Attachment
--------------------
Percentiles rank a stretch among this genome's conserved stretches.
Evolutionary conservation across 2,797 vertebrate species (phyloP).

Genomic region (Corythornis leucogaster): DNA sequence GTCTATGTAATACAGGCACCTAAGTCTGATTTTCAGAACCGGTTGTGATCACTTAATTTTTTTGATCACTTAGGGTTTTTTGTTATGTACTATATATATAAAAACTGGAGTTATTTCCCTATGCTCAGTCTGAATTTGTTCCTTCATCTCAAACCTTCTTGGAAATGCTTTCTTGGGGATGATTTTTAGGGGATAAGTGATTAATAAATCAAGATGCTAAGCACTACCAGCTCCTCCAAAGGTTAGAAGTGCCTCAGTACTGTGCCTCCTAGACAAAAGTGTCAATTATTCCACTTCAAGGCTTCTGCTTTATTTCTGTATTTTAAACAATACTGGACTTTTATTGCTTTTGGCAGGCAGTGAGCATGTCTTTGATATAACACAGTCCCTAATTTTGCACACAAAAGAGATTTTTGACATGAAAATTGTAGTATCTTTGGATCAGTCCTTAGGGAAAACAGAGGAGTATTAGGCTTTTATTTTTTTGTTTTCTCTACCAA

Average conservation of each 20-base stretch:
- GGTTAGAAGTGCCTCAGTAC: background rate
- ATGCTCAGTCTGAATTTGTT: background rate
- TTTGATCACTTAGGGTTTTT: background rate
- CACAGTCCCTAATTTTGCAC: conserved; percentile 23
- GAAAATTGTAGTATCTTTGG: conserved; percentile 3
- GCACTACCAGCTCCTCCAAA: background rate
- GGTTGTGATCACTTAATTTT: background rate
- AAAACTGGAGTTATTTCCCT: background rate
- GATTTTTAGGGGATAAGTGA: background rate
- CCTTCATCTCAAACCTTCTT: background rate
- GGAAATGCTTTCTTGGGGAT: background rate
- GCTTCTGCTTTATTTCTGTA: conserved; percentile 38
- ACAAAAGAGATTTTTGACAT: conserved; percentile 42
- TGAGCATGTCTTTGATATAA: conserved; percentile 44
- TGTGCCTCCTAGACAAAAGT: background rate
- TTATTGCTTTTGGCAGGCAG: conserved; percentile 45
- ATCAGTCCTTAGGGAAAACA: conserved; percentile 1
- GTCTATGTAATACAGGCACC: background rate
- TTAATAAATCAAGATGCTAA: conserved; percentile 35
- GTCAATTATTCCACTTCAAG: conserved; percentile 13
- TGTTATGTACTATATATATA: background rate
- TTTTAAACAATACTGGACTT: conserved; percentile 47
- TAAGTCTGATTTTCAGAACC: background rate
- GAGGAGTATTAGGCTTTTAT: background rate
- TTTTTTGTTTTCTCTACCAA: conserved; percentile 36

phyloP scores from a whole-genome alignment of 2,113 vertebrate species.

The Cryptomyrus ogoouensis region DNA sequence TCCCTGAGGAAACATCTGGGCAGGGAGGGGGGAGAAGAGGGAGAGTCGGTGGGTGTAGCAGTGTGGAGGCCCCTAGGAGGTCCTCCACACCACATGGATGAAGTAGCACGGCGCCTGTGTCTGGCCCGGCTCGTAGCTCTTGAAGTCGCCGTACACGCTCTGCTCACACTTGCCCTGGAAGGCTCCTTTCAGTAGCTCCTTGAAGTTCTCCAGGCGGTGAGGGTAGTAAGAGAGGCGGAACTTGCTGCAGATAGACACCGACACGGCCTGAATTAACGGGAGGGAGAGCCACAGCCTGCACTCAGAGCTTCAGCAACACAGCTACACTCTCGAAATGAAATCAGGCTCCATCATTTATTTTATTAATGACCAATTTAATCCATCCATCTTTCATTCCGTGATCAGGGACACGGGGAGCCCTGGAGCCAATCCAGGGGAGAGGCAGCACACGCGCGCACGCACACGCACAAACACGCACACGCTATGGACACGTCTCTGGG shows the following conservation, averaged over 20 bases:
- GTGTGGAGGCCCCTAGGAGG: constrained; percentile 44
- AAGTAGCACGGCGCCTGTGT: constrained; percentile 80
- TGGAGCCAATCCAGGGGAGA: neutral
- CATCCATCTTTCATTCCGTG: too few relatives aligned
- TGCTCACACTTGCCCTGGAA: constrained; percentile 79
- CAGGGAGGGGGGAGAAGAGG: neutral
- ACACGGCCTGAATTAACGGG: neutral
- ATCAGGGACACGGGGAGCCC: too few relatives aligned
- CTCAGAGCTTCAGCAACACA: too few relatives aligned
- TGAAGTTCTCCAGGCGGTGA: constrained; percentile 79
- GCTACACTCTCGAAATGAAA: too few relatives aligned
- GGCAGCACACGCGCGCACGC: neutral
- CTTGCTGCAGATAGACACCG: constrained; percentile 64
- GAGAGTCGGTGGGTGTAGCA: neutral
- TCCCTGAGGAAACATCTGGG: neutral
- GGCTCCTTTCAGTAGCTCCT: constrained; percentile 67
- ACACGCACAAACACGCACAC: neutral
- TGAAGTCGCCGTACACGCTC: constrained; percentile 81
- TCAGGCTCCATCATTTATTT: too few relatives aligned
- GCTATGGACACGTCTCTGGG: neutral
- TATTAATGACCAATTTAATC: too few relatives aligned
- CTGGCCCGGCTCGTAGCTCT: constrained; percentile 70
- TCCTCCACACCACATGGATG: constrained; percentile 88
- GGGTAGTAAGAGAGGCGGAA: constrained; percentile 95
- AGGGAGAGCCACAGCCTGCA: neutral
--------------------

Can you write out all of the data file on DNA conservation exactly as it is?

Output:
Percentiles rank a stretch among this genome's conserved stretches.
Evolutionary conservation across 2,797 vertebrate species (phyloP).

Genomic region (Corythornis leucogaster): DNA sequence GTCTATGTAATACAGGCACCTAAGTCTGATTTTCAGAACCGGTTGTGATCACTTAATTTTTTTGATCACTTAGGGTTTTTTGTTATGTACTATATATATAAAAACTGGAGTTATTTCCCTATGCTCAGTCTGAATTTGTTCCTTCATCTCAAACCTTCTTGGAAATGCTTTCTTGGGGATGATTTTTAGGGGATAAGTGATTAATAAATCAAGATGCTAAGCACTACCAGCTCCTCCAAAGGTTAGAAGTGCCTCAGTACTGTGCCTCCTAGACAAAAGTGTCAATTATTCCACTTCAAGGCTTCTGCTTTATTTCTGTATTTTAAACAATACTGGACTTTTATTGCTTTTGGCAGGCAGTGAGCATGTCTTTGATATAACACAGTCCCTAATTTTGCACACAAAAGAGATTTTTGACATGAAAATTGTAGTATCTTTGGATCAGTCCTTAGGGAAAACAGAGGAGTATTAGGCTTTTATTTTTTTGTTTTCTCTACCAA

Average conservation of each 20-base stretch:
- GGTTAGAAGTGCCTCAGTAC: background rate
- ATGCTCAGTCTGAATTTGTT: background rate
- TTTGATCACTTAGGGTTTTT: background rate
- CACAGTCCCTAATTTTGCAC: conserved; percentile 23
- GAAAATTGTAGTATCTTTGG: conserved; percentile 3
- GCACTACCAGCTCCTCCAAA: background rate
- GGTTGTGATCACTTAATTTT: background rate
- AAAACTGGAGTTATTTCCCT: background rate
- GATTTTTAGGGGATAAGTGA: background rate
- CCTTCATCTCAAACCTTCTT: background rate
- GGAAATGCTTTCTTGGGGAT: background rate
- GCTTCTGCTTTATTTCTGTA: conserved; percentile 38
- ACAAAAGAGATTTTTGACAT: conserved; percentile 42
- TGAGCATGTCTTTGATATAA: conserved; percentile 44
- TGTGCCTCCTAGACAAAAGT: background rate
- TTATTGCTTTTGGCAGGCAG: conserved; percentile 45
- ATCAGTCCTTAGGGAAAACA: conserved; percentile 1
- GTCTATGTAATACAGGCACC: background rate
- TTAATAAATCAAGATGCTAA: conserved; percentile 35
- GTCAATTATTCCACTTCAAG: conserved; percentile 13
- TGTTATGTACTATATATATA: background rate
- TTTTAAACAATACTGGACTT: conserved; percentile 47
- TAAGTCTGATTTTCAGAACC: background rate
- GAGGAGTATTAGGCTTTTAT: background rate
- TTTTTTGTTTTCTCTACCAA: conserved; percentile 36

phyloP scores from a whole-genome alignment of 2,113 vertebrate species.

The Cryptomyrus ogoouensis region DNA sequence TCCCTGAGGAAACATCTGGGCAGGGAGGGGGGAGAAGAGGGAGAGTCGGTGGGTGTAGCAGTGTGGAGGCCCCTAGGAGGTCCTCCACACCACATGGATGAAGTAGCACGGCGCCTGTGTCTGGCCCGGCTCGTAGCTCTTGAAGTCGCCGTACACGCTCTGCTCACACTTGCCCTGGAAGGCTCCTTTCAGTAGCTCCTTGAAGTTCTCCAGGCGGTGAGGGTAGTAAGAGAGGCGGAACTTGCTGCAGATAGACACCGACACGGCCTGAATTAACGGGAGGGAGAGCCACAGCCTGCACTCAGAGCTTCAGCAACACAGCTACACTCTCGAAATGAAATCAGGCTCCATCATTTATTTTATTAATGACCAATTTAATCCATCCATCTTTCATTCCGTGATCAGGGACACGGGGAGCCCTGGAGCCAATCCAGGGGAGAGGCAGCACACGCGCGCACGCACACGCACAAACACGCACACGCTATGGACACGTCTCTGGG shows the following conservation, averaged over 20 bases:
- GTGTGGAGGCCCCTAGGAGG: constrained; percentile 44
- AAGTAGCACGGCGCCTGTGT: constrained; percentile 80
- TGGAGCCAATCCAGGGGAGA: neutral
- CATCCATCTTTCATTCCGTG: too few relatives aligned
- TGCTCACACTTGCCCTGGAA: constrained; percentile 79
- CAGGGAGGGGGGAGAAGAGG: neutral
- ACACGGCCTGAATTAACGGG: neutral
- ATCAGGGACACGGGGAGCCC: too few relatives aligned
- CTCAGAGCTTCAGCAACACA: too few relatives aligned
- TGAAGTTCTCCAGGCGGTGA: constrained; percentile 79
- GCTACACTCTCGAAATGAAA: too few relatives aligned
- GGCAGCACACGCGCGCACGC: neutral
- CTTGCTGCAGATAGACACCG: constrained; percentile 64
- GAGAGTCGGTGGGTGTAGCA: neutral
- TCCCTGAGGAAACATCTGGG: neutral
- GGCTCCTTTCAGTAGCTCCT: constrained; percentile 67
- ACACGCACAAACACGCACAC: neutral
- TGAAGTCGCCGTACACGCTC: constrained; percentile 81
- TCAGGCTCCATCATTTATTT: too few relatives aligned
- GCTATGGACACGTCTCTGGG: neutral
- TATTAATGACCAATTTAATC: too few relatives aligned
- CTGGCCCGGCTCGTAGCTCT: constrained; percentile 70
- TCCTCCACACCACATGGATG: constrained; percentile 88
- GGGTAGTAAGAGAGGCGGAA: constrained; percentile 95
- AGGGAGAGCCACAGCCTGCA: neutral